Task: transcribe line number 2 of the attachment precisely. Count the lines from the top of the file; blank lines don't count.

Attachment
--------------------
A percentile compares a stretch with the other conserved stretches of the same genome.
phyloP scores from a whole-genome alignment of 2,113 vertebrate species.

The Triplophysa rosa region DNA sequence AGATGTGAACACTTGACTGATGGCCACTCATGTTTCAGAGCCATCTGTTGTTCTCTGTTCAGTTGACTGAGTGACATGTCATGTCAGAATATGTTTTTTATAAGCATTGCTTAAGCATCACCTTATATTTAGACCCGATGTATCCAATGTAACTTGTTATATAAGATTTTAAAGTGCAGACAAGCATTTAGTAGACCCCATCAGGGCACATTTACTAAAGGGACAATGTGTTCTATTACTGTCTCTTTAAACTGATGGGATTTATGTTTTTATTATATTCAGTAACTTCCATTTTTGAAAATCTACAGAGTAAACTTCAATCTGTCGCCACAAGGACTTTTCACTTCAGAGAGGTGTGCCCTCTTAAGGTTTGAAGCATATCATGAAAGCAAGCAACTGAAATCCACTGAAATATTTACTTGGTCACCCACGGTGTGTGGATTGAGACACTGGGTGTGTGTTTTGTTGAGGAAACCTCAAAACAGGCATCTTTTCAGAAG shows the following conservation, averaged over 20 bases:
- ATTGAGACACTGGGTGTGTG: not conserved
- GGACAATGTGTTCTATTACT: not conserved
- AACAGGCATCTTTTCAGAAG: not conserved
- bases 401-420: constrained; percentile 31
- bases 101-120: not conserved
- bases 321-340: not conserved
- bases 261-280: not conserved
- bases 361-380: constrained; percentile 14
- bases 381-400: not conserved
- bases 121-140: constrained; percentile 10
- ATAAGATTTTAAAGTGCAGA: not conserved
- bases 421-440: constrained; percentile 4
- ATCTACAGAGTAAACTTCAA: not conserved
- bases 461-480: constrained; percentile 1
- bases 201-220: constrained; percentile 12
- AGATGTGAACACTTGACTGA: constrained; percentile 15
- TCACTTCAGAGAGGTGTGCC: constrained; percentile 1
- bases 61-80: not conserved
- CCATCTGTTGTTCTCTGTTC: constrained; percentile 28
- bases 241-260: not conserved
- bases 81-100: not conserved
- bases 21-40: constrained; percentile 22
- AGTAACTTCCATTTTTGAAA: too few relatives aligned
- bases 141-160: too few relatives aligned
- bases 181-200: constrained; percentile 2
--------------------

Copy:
phyloP scores from a whole-genome alignment of 2,113 vertebrate species.